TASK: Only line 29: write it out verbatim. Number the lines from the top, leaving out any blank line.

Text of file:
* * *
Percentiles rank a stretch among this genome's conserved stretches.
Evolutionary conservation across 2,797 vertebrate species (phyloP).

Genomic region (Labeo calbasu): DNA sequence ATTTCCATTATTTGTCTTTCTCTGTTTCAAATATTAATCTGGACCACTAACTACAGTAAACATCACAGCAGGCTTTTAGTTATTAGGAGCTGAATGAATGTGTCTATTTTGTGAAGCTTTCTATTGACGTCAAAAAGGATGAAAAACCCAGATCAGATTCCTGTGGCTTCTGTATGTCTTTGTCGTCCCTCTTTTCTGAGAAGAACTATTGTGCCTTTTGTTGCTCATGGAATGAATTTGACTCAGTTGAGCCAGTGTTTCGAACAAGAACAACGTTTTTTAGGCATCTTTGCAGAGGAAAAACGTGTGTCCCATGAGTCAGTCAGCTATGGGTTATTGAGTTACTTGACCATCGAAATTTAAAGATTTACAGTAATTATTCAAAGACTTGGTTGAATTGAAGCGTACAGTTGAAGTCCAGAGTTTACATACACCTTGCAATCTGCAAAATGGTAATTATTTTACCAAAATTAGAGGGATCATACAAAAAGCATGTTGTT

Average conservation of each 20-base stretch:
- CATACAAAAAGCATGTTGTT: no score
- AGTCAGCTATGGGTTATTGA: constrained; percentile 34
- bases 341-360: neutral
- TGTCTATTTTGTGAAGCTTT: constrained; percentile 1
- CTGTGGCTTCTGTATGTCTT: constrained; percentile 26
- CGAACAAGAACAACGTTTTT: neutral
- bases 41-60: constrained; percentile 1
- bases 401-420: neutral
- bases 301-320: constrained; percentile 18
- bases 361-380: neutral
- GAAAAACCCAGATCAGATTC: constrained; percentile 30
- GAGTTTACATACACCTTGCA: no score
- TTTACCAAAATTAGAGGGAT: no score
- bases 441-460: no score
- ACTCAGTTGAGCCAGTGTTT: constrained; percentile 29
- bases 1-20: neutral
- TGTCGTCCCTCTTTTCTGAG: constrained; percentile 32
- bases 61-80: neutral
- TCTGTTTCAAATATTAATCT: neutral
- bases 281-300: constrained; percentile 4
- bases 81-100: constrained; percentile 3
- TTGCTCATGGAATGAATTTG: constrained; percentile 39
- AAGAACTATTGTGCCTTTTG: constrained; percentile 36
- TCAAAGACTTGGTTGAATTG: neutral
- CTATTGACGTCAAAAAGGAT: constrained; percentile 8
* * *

- CTATTGACGTCAAAAAGGAT: constrained; percentile 8